*A college professor in Argentina who had been battling COVID-related symptoms collapsed and died during a virtual lecture in front of class.
Paola De Simone, 46, taught 20th-century world history at Universidad Argentina de la Empresa in Buenos Aries. According to reports, moments before her death, she complained about having trouble breathing during the Zoom session on Wednesday (Sept. 2), the Sun reports.
One of her students described the professor’s last moments.
“She began by saying that she had pneumonia, we saw it was worse than in previous classes,” said Ana Breccia. “At one point she could not continue passing slides, nor speak and she became unbalanced.”
She then collapsed to the floor. De Simone’s husband, a doctor, discovered her lifeless body when he came home.
— New York Post (@nypost) September 7, 2020
Days before her death, she detailed her health struggle on Twitter.
“It is very complicated. I have been here [with the virus] for more than four weeks and the symptoms do not go away,” De Simone wrote, according to the Sun. “My husband is exhausted from working so much at the moment.”
The Universidad Argentina de la Empresa said in a statement that the institution is in “deep pain” over her death.
“Paola was a passionate and dedicated teacher, and a great person, with more [than] fifteen years of experience,” it said.
Journalist Silvina Sterin Pensel, a former classmate with De Simone at Universidad del Salvador, described her friend as a “brainy, brilliant” who “had a bright future ahead in teaching or in any endeavor she set her mind to,” she told the Washington Post. “She was already displaying this critical thinking you find more in a professor than in a student.”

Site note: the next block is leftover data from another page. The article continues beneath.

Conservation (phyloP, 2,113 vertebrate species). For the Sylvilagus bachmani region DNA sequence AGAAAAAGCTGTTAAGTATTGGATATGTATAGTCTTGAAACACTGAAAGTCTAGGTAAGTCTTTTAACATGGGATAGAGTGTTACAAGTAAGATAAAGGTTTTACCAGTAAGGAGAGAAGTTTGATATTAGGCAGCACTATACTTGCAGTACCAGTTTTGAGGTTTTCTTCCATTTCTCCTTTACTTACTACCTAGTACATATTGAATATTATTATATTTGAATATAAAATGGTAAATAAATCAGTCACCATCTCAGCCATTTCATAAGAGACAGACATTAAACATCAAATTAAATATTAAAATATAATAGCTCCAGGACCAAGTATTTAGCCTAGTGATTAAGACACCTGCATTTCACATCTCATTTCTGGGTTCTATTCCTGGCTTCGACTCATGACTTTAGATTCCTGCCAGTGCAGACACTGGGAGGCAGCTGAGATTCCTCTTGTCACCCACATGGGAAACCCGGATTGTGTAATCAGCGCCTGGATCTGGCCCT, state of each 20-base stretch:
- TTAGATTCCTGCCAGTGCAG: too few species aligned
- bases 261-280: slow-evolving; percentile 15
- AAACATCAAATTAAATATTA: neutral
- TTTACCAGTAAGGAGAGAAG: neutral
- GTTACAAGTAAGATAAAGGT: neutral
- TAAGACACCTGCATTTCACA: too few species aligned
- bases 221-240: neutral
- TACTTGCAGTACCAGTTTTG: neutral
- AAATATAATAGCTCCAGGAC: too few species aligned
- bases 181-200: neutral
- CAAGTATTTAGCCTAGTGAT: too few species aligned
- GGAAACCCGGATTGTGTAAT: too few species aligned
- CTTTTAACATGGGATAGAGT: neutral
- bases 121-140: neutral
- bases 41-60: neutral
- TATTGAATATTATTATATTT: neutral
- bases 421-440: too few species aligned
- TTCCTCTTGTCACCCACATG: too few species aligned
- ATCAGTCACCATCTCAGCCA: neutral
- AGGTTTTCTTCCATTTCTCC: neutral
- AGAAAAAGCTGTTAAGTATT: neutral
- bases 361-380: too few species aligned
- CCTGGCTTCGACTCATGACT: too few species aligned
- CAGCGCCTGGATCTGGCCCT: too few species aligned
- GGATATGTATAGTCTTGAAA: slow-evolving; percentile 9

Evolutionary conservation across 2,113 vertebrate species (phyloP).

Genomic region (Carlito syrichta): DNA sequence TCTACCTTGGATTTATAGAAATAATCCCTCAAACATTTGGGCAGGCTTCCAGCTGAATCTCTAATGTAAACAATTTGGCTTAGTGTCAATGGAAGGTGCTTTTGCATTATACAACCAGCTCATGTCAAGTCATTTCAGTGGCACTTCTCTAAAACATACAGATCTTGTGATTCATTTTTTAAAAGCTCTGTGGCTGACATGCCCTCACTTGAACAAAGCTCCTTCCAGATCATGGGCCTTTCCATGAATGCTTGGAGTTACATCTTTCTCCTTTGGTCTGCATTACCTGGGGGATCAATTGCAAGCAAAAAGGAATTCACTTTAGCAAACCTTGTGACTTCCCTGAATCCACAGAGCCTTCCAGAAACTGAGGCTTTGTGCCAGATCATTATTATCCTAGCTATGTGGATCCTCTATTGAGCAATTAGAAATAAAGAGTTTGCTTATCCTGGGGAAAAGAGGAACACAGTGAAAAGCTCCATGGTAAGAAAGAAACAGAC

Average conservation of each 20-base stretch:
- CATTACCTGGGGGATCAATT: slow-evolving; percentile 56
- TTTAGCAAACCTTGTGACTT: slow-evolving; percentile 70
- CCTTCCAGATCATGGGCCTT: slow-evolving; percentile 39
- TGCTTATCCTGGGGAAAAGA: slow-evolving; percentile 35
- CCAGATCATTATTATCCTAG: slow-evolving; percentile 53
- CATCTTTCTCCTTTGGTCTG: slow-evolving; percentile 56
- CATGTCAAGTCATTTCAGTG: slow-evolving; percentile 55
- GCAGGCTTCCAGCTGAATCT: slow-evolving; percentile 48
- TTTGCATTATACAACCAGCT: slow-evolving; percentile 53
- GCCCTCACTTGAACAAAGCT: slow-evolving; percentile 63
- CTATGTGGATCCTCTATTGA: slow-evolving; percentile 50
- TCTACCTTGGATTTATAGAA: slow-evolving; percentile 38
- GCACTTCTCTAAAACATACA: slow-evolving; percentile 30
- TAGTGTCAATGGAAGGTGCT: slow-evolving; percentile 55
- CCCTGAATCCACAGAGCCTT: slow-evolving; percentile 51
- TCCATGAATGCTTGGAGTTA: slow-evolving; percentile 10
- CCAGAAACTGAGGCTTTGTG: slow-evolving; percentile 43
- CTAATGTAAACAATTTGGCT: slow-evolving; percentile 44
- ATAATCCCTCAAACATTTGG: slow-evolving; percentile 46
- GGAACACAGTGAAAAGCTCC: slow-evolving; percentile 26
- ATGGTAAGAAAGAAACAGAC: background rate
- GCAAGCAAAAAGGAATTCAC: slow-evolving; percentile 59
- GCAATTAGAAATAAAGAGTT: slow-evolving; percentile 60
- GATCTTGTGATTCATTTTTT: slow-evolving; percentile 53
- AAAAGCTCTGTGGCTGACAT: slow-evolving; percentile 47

Michelle Denise Bolo — who took De Simone’s economics class at the Universidad de Buenos Aires in 2017 —said she “managed to show herself and talk about her life and her passions and her other jobs. She was very personal but also super professional.”
Bolo added, “There are teachers that are sometimes unapproachable — she was nothing like that.”
In addition to her husband, the professor is also survived by a daughter.
More than 450,000 COVID-19 cases (and over 9,000 deaths) have been reported in Argentina, according to Johns Hopkins University.